WASHINGTON – Today, Senator Eric Schmitt introduced the Stop Woke Investing Act to protect Americans from ESG-related policies put forth by the SEC and prevent the SEC from empowering woke activists:
“Woke activism has no bearing on the fiduciary duties of a company and has no place in the corporate boardroom – the SEC shouldn’t be used as a political weapon by the Biden administration to browbeat corporations into woke investing. The Stop Woke Investing Act will restore fiscal sanity and ensure that companies are focused on financial returns to their customers and shareholders, not on ESG quotas. I will continue to fight to root out woke investing and shield Americans’ hard-earned dollars from hyper-partisan investment practices,” said Senator Eric Schmitt.
“Allowing ESG to invade corporate America is tremendously damaging not only to the companies themselves, but the entire prospect of American capitalism and a growing economy. A company’s first duty is to provide value to its customers and shareholders. Any attempt to undermine this fundamental truth should be stopped, and that’s why I’m proud to support Senator Schmitt’s bill,” said Senator Ted Budd.
“Under the Biden Administration, the SEC has encouraged an increase of frivolous and politically motivated shareholder proposals in corporate boardrooms across the country. The Stop Woke Investing Act protects businesses by empowering them to better manage harmful activist proposals,” said Senator Mike Braun.
“Over the years activist investors have increasingly proposed shareholder resolutions to compel American companies to consider ESG-related priorities that have nothing to do with financial performance. The focus on ancillary environmental and social factors is putting businesses’ management at odds with their fiduciary duty to maximize financial returns to shareholders,” said Grover Norquist, President of Americans for Tax Reform. “That is why I am proud to support Sen. Schmitt’s Stop Woke Investing Act, which would limit the amount of extraneous shareholder resolutions that can be included on a company’s proxy ballot. The shareholder resolutions submitted must also have a material effect on the financial performance of the company. This bill preserves the true meaning of fiduciary duty and ensures American companies can continue to focus on job creation, financial performance, and economic growth.”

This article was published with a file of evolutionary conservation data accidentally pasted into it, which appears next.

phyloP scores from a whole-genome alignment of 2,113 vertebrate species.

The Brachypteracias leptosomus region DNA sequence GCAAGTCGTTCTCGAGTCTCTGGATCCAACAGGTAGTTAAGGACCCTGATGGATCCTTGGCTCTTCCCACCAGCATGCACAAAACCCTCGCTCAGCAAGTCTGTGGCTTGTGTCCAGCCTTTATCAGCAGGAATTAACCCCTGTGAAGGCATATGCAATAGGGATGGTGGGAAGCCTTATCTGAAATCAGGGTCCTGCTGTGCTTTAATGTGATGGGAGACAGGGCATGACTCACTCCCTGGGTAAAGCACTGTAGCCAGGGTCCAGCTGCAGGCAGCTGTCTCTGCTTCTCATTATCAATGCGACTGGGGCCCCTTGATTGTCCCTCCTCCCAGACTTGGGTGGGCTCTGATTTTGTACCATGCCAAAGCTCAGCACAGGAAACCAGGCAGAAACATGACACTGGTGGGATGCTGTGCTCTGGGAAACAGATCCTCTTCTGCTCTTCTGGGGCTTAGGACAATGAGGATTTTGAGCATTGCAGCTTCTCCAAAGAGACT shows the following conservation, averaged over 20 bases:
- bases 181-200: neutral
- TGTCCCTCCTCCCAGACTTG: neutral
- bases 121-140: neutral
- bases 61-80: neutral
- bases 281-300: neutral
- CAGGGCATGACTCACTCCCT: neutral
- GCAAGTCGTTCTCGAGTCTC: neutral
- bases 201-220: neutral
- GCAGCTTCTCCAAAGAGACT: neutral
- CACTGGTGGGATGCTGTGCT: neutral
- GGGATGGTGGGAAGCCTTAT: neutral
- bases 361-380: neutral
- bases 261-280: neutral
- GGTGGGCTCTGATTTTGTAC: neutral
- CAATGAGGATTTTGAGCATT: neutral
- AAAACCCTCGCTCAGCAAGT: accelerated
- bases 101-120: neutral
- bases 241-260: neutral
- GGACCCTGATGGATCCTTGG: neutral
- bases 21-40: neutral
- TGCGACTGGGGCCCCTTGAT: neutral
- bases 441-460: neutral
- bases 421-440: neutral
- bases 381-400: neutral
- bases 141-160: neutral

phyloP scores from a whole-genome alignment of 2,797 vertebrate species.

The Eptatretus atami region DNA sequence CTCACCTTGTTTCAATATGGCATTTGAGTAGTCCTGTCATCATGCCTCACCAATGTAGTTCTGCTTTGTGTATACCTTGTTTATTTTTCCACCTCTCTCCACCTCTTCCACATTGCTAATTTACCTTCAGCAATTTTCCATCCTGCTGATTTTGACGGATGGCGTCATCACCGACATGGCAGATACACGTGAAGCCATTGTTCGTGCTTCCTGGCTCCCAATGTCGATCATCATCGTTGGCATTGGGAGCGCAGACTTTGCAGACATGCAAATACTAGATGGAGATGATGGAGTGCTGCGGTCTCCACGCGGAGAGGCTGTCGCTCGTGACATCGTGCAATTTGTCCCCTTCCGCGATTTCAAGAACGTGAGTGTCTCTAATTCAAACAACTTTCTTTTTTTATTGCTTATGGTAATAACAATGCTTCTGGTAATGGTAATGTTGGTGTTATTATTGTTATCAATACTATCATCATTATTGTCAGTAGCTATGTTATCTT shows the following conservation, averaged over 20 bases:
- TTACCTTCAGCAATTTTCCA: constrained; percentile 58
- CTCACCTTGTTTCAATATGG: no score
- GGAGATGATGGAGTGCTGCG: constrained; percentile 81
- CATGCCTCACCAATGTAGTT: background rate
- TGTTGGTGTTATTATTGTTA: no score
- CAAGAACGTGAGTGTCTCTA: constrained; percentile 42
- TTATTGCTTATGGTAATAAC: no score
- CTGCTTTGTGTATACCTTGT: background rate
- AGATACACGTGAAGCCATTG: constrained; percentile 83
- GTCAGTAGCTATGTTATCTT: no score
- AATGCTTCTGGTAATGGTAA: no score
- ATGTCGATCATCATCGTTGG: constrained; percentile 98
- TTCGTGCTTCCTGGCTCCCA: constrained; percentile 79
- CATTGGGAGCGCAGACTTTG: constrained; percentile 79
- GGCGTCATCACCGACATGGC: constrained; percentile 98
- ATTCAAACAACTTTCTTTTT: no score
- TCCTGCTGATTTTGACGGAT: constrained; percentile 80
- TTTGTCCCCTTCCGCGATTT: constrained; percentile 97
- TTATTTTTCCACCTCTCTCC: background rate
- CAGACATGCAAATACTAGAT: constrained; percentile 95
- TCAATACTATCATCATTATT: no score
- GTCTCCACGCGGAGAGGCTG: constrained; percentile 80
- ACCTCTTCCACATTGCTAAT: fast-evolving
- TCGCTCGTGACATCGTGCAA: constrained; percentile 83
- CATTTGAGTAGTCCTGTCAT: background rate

“With the ESG movement infiltrating corporations and threatening Americans’ financial independence, it’s more important than ever to ensure that asset managers are upholding their fiduciary responsibilities. Senator Schmitt’s bill restores integrity of investment decisions, promoting recommendations based solely on financial factors. We encourage all senators to support this latest effort to stop ESG in its tracks,” said Ryan Walker, Executive Vice President, Heritage Action.
“In an economy where Americans are feeling the pain of Bidenomics, the SEC under Gary Gensler continues to worsen matters for Americans’ retirement accounts by promoting ESG and non-material disclosure mandates onto businesses. The Stop Woke Investing Act aims to prioritize shareholders over stakeholders, focusing on requiring ballots to be material to a company’s financial performance. We applaud Senator Schmitt for his work in this critical area,” said James Czerniawski, Senior Policy Analyst, Americans for Prosperity.
Heritage Action, Americans for Prosperity, Americans for Tax Reform, the Heartland Institute and Heartland Impact, and the National Taxpayer Union support this legislation.
- Rule 14a-8 of the Securities Exchange Act governs the content of public shareholder ballots. It provides for 13 categories public companies can use to exclude shareholder proposals. These 13 categories are inexact concepts requiring interpretation, such as “ordinary business operations of the issuer” or “a personal claim…or grievance.” The SEC interprets these categories through Staff Legal Bulletins (SLB).
- In effect, the SEC has broad power to move the goalposts on what shareholder ballots a public company must include or exclude.
- Most recently, in November 2021, the SEC issued SLB 14L, which includes a “significant social policy exception”.
- SLB 14L prevents companies from excluding a proposal that “transcend[s] the day-to-day business matters and raise[s] policy issues so significant that it would be appropriate for a shareholder vote.” In this interpretation, the SEC forces businesses to include shareholder ballots that do nothing other than serve a woke social agenda and stifle the desire businesses may have to go public.
- Actions like SLB 14L create an environment where companies are forced to include controversial ballots that are trivial to their business operations.
- In light of the SEC fostering an activist proxy ballot environment, this legislation would:
- Create a new 14th category for businesses to exclude frivolous ballots by requiring that shareholder ballots must be material to the financial performance of a company.
- Limit the amount of proxy ballots a company is required to vote on.